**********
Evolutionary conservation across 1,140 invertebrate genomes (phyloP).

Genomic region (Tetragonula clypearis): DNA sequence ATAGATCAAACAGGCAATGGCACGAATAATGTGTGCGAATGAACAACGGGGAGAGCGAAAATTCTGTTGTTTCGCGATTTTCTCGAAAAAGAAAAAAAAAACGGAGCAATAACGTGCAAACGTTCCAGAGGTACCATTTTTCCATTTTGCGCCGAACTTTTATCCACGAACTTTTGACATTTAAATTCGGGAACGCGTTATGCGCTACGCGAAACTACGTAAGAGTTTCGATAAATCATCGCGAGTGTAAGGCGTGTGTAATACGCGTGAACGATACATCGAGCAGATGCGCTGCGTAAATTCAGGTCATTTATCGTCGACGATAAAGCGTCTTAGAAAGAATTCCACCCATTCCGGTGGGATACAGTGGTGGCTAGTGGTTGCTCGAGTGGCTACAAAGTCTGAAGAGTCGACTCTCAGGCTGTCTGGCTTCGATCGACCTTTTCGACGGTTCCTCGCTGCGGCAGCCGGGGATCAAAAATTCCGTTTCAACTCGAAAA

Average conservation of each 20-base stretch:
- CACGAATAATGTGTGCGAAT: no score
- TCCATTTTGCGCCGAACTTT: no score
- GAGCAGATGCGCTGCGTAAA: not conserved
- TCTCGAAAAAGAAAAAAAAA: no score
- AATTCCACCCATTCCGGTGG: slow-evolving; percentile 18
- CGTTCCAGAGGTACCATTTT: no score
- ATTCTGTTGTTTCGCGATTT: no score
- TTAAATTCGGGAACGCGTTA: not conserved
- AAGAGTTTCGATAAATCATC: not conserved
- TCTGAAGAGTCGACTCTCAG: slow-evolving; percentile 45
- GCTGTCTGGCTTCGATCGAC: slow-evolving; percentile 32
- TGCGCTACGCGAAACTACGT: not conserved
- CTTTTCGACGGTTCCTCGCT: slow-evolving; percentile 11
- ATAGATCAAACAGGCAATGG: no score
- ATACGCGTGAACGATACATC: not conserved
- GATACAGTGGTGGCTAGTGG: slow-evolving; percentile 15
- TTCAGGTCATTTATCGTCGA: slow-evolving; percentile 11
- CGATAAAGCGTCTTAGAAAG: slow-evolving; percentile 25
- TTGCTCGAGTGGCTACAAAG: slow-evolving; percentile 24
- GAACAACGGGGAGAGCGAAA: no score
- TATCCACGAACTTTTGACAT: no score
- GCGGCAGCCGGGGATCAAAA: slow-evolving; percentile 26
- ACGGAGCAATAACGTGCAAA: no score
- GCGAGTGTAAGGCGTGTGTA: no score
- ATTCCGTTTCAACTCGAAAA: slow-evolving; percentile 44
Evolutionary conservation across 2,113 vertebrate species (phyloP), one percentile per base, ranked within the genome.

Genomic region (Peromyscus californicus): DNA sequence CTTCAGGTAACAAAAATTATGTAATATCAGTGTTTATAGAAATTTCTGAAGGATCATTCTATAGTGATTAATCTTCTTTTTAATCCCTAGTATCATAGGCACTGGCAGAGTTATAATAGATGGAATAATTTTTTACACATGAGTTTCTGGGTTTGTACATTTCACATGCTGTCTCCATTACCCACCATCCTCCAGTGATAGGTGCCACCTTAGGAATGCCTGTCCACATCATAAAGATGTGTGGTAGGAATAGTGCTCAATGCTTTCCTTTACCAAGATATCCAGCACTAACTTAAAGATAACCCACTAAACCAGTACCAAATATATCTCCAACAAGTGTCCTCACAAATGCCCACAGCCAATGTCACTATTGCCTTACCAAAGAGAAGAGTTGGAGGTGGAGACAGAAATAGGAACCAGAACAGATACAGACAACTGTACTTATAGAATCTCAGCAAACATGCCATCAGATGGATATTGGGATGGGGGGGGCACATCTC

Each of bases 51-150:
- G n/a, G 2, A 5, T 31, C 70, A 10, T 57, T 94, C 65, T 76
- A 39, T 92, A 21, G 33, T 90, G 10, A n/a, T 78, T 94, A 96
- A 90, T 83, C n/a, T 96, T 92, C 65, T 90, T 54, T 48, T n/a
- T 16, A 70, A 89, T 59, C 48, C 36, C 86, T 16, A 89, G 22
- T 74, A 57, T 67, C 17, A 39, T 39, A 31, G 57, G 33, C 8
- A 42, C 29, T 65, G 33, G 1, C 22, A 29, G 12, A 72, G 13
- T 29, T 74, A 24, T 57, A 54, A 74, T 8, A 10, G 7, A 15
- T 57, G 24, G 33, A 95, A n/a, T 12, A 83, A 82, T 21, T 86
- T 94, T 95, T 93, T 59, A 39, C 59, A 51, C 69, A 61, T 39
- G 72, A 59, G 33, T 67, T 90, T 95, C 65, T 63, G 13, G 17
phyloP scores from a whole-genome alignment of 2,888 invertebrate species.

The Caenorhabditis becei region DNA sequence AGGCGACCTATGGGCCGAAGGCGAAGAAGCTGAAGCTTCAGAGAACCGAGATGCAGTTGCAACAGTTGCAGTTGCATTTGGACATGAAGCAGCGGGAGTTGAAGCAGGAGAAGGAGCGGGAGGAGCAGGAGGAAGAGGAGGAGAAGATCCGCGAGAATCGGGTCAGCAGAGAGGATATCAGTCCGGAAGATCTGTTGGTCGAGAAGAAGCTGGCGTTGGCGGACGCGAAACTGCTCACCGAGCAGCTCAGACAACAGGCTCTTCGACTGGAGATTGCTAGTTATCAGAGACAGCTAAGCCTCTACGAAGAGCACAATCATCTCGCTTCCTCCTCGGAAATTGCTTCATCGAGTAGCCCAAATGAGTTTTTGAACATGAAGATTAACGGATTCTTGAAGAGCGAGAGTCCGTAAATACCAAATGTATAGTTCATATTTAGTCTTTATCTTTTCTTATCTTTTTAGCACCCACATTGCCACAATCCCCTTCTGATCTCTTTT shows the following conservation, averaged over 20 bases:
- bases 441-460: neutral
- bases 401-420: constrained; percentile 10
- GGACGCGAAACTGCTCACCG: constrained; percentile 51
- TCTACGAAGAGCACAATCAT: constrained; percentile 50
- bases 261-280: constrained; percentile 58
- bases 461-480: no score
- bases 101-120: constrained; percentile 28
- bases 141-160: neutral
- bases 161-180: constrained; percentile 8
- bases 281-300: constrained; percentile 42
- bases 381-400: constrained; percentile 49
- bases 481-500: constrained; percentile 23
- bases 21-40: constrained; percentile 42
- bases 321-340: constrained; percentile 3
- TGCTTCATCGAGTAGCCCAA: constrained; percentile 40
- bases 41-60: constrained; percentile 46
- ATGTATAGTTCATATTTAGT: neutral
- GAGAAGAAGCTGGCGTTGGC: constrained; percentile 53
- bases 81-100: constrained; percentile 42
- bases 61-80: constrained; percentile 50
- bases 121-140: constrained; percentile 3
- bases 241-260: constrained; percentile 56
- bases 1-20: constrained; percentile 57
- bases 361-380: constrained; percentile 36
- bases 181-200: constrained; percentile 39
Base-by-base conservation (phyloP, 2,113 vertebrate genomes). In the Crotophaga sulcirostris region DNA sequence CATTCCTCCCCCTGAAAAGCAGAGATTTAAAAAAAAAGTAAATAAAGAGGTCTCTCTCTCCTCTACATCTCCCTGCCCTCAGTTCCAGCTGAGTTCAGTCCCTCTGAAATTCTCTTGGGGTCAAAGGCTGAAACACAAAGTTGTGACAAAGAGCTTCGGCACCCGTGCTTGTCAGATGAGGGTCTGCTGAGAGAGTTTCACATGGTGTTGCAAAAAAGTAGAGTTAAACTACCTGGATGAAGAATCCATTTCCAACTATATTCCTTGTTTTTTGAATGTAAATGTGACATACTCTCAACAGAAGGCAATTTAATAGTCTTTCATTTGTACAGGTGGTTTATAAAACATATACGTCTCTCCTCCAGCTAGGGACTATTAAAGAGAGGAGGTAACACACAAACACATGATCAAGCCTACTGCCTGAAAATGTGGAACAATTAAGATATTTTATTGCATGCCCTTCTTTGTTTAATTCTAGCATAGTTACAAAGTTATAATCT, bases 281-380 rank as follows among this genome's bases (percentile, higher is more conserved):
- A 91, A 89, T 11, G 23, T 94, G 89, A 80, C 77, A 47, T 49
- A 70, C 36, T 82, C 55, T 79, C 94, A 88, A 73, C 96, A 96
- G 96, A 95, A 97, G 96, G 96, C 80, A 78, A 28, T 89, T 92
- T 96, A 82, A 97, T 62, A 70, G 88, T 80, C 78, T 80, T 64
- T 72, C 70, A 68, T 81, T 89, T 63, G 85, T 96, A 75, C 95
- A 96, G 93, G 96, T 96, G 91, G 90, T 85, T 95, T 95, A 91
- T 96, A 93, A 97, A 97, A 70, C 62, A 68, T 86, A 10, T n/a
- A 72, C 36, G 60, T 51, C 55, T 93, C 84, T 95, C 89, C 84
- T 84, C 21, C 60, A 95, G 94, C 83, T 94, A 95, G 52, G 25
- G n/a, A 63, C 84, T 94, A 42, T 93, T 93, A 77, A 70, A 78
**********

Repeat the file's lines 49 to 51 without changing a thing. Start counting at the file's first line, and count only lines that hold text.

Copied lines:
- bases 461-480: no score
- bases 101-120: constrained; percentile 28
- bases 141-160: neutral